Whilst reading our Garrett sections for Monday, I was troubled by his distinction between “interface” and “navigation” as affordances that “allow users to do things” and that “allow users to go places,” respectively. For “going” is a kind of action, or “doing—” the ideas have a parent-child relationship, not a peer relationship.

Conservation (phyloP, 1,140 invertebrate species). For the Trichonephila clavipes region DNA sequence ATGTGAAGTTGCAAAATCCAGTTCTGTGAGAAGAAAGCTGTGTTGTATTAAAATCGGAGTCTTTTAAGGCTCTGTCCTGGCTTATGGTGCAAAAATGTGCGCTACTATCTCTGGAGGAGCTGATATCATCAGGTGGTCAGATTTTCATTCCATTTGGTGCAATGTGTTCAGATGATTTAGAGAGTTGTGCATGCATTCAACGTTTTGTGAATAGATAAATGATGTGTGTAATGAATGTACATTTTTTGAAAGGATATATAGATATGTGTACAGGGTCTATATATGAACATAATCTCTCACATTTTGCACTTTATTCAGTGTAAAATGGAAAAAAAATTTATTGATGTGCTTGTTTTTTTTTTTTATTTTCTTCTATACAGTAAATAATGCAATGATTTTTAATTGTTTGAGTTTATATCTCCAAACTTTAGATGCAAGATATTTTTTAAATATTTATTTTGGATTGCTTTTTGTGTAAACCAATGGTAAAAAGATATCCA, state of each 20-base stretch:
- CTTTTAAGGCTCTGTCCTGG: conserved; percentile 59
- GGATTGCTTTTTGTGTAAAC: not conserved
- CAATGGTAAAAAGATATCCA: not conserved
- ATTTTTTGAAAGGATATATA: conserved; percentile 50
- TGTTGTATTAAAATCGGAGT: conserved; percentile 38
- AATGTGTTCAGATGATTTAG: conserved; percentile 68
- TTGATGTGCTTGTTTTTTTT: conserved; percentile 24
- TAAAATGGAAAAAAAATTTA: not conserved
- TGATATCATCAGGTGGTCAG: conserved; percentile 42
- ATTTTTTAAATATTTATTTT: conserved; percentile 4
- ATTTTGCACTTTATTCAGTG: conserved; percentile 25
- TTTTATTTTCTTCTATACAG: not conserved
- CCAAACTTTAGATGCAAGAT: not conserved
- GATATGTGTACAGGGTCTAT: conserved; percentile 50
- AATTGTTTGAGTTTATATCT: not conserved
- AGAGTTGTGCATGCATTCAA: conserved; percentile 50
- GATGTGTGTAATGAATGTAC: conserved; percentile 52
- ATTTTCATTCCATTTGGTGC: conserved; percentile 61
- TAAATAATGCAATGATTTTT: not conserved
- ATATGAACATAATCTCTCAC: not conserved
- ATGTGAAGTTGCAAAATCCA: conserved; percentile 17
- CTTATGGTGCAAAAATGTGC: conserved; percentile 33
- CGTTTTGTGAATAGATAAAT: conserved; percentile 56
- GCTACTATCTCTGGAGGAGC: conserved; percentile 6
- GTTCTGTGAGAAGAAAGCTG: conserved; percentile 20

Maybe this is because I think of everything in the world ontologically (in the CS sense) that I have a problem with differentiating these terms. Even grammatically, they’re both transitive verbs. And I get that it’s useful to separate navigational functionality from its parent, interface, because navigation enables users to move through and between different parts of the site. But (and perhaps this is because I am not a UX designer, but a theory-minded lady) I worry that if we conceive as interface and navigation as inherently separate affordances, we’ll end up with two interface designs, or do away with a logical interface all together. Case in point: two of my favorite sites, http://www.thesartorialist.com and http://www.manrepeller.com, are rhizomatically navigable but have no other interface logic to speak of; one must either browse or click through photos at random. These sites’ problems could be solved by judicious use of metadata describing color, style (Man Repeller marks up some of its content by kind of content); my own site redesign will avoid this issue by using as its interface principle the thousands-of-years-old system that underlies astrology on the web. I guess this is why the design team has to be invested in a carefully yoked business-need-with-project goal. And I wonder what will happen structurally with these, my favorite street-style blogs, as they attract more investors.